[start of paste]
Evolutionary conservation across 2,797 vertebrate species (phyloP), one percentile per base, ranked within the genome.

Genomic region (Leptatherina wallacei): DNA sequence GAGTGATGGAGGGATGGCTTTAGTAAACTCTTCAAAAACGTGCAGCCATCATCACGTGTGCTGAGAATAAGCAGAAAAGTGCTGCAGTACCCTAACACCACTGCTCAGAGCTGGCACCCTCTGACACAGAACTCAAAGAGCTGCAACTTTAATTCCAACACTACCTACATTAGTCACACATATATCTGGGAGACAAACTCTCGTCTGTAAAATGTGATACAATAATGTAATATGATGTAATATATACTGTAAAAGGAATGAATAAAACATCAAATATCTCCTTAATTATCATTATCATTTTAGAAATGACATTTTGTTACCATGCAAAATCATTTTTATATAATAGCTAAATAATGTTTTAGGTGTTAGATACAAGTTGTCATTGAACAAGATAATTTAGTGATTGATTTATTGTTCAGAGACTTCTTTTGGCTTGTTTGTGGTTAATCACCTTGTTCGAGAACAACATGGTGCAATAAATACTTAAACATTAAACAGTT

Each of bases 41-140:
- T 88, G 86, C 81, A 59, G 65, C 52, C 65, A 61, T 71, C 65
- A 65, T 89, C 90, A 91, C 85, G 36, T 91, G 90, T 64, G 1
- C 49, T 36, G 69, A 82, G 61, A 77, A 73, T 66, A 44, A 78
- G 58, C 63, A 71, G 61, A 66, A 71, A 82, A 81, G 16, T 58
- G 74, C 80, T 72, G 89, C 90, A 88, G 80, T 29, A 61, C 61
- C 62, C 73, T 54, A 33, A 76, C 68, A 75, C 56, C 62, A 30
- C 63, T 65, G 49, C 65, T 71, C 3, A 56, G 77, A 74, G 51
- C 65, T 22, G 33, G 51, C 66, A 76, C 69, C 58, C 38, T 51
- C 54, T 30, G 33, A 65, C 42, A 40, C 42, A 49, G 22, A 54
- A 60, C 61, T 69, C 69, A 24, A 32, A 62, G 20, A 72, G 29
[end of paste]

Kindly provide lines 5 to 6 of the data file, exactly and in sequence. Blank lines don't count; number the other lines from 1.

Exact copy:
- A 65, T 89, C 90, A 91, C 85, G 36, T 91, G 90, T 64, G 1
- C 49, T 36, G 69, A 82, G 61, A 77, A 73, T 66, A 44, A 78